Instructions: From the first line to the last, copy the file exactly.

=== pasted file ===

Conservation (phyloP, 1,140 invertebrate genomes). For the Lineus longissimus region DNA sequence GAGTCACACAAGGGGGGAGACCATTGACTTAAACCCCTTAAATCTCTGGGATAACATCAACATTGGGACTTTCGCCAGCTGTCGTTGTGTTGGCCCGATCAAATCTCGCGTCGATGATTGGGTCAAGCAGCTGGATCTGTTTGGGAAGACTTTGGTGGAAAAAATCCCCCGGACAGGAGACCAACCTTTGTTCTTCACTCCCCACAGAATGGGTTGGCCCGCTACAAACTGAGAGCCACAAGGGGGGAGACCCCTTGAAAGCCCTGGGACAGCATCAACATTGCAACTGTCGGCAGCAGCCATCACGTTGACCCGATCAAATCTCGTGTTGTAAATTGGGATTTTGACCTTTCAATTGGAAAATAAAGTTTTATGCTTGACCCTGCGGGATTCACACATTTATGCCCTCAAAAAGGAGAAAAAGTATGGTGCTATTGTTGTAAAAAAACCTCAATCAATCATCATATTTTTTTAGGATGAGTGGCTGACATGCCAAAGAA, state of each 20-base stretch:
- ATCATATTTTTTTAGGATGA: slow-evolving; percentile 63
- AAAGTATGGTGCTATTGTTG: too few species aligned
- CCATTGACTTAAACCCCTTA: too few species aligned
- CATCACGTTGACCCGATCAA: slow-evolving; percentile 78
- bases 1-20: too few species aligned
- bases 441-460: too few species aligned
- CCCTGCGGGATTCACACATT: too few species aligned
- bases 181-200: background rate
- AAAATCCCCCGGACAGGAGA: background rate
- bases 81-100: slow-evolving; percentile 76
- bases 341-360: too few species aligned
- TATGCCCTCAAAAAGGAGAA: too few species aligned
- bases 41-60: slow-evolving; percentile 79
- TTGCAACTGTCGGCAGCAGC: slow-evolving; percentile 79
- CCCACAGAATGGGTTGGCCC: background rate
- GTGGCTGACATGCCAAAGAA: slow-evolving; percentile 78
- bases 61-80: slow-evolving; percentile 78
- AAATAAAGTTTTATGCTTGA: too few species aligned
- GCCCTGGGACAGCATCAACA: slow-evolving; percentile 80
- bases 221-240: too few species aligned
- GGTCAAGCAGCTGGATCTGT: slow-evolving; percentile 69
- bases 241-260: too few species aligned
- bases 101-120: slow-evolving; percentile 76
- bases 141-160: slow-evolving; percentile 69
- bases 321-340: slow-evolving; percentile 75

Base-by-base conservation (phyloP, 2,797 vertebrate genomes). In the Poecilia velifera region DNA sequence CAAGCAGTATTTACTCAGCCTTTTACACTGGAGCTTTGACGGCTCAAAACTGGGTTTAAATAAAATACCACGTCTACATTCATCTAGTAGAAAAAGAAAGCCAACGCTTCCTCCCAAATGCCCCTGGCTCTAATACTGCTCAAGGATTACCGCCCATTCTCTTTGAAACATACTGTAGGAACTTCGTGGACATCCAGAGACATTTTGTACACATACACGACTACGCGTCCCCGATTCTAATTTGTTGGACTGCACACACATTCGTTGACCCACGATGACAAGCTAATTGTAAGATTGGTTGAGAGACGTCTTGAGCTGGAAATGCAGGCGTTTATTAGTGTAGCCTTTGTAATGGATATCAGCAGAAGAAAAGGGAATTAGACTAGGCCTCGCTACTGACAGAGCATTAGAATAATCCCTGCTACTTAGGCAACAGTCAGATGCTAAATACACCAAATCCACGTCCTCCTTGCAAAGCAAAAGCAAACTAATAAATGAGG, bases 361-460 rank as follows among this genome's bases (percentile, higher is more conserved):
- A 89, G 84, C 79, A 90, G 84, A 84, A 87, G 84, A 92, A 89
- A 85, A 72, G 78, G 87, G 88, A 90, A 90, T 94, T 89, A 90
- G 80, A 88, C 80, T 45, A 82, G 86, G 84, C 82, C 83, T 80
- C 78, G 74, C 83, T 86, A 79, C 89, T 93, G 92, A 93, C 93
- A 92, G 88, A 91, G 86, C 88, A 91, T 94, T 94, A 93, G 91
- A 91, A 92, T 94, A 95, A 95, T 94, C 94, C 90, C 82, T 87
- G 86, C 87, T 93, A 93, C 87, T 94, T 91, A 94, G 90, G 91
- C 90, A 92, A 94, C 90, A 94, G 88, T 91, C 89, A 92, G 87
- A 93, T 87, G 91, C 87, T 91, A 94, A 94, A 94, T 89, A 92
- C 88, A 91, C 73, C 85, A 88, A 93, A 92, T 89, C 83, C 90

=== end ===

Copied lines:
Conservation (phyloP, 1,140 invertebrate genomes). For the Lineus longissimus region DNA sequence GAGTCACACAAGGGGGGAGACCATTGACTTAAACCCCTTAAATCTCTGGGATAACATCAACATTGGGACTTTCGCCAGCTGTCGTTGTGTTGGCCCGATCAAATCTCGCGTCGATGATTGGGTCAAGCAGCTGGATCTGTTTGGGAAGACTTTGGTGGAAAAAATCCCCCGGACAGGAGACCAACCTTTGTTCTTCACTCCCCACAGAATGGGTTGGCCCGCTACAAACTGAGAGCCACAAGGGGGGAGACCCCTTGAAAGCCCTGGGACAGCATCAACATTGCAACTGTCGGCAGCAGCCATCACGTTGACCCGATCAAATCTCGTGTTGTAAATTGGGATTTTGACCTTTCAATTGGAAAATAAAGTTTTATGCTTGACCCTGCGGGATTCACACATTTATGCCCTCAAAAAGGAGAAAAAGTATGGTGCTATTGTTGTAAAAAAACCTCAATCAATCATCATATTTTTTTAGGATGAGTGGCTGACATGCCAAAGAA, state of each 20-base stretch:
- ATCATATTTTTTTAGGATGA: slow-evolving; percentile 63
- AAAGTATGGTGCTATTGTTG: too few species aligned
- CCATTGACTTAAACCCCTTA: too few species aligned
- CATCACGTTGACCCGATCAA: slow-evolving; percentile 78
- bases 1-20: too few species aligned
- bases 441-460: too few species aligned
- CCCTGCGGGATTCACACATT: too few species aligned
- bases 181-200: background rate
- AAAATCCCCCGGACAGGAGA: background rate
- bases 81-100: slow-evolving; percentile 76
- bases 341-360: too few species aligned
- TATGCCCTCAAAAAGGAGAA: too few species aligned
- bases 41-60: slow-evolving; percentile 79
- TTGCAACTGTCGGCAGCAGC: slow-evolving; percentile 79
- CCCACAGAATGGGTTGGCCC: background rate
- GTGGCTGACATGCCAAAGAA: slow-evolving; percentile 78
- bases 61-80: slow-evolving; percentile 78
- AAATAAAGTTTTATGCTTGA: too few species aligned
- GCCCTGGGACAGCATCAACA: slow-evolving; percentile 80
- bases 221-240: too few species aligned
- GGTCAAGCAGCTGGATCTGT: slow-evolving; percentile 69
- bases 241-260: too few species aligned
- bases 101-120: slow-evolving; percentile 76
- bases 141-160: slow-evolving; percentile 69
- bases 321-340: slow-evolving; percentile 75

Base-by-base conservation (phyloP, 2,797 vertebrate genomes). In the Poecilia velifera region DNA sequence CAAGCAGTATTTACTCAGCCTTTTACACTGGAGCTTTGACGGCTCAAAACTGGGTTTAAATAAAATACCACGTCTACATTCATCTAGTAGAAAAAGAAAGCCAACGCTTCCTCCCAAATGCCCCTGGCTCTAATACTGCTCAAGGATTACCGCCCATTCTCTTTGAAACATACTGTAGGAACTTCGTGGACATCCAGAGACATTTTGTACACATACACGACTACGCGTCCCCGATTCTAATTTGTTGGACTGCACACACATTCGTTGACCCACGATGACAAGCTAATTGTAAGATTGGTTGAGAGACGTCTTGAGCTGGAAATGCAGGCGTTTATTAGTGTAGCCTTTGTAATGGATATCAGCAGAAGAAAAGGGAATTAGACTAGGCCTCGCTACTGACAGAGCATTAGAATAATCCCTGCTACTTAGGCAACAGTCAGATGCTAAATACACCAAATCCACGTCCTCCTTGCAAAGCAAAAGCAAACTAATAAATGAGG, bases 361-460 rank as follows among this genome's bases (percentile, higher is more conserved):
- A 89, G 84, C 79, A 90, G 84, A 84, A 87, G 84, A 92, A 89
- A 85, A 72, G 78, G 87, G 88, A 90, A 90, T 94, T 89, A 90
- G 80, A 88, C 80, T 45, A 82, G 86, G 84, C 82, C 83, T 80
- C 78, G 74, C 83, T 86, A 79, C 89, T 93, G 92, A 93, C 93
- A 92, G 88, A 91, G 86, C 88, A 91, T 94, T 94, A 93, G 91
- A 91, A 92, T 94, A 95, A 95, T 94, C 94, C 90, C 82, T 87
- G 86, C 87, T 93, A 93, C 87, T 94, T 91, A 94, G 90, G 91
- C 90, A 92, A 94, C 90, A 94, G 88, T 91, C 89, A 92, G 87
- A 93, T 87, G 91, C 87, T 91, A 94, A 94, A 94, T 89, A 92
- C 88, A 91, C 73, C 85, A 88, A 93, A 92, T 89, C 83, C 90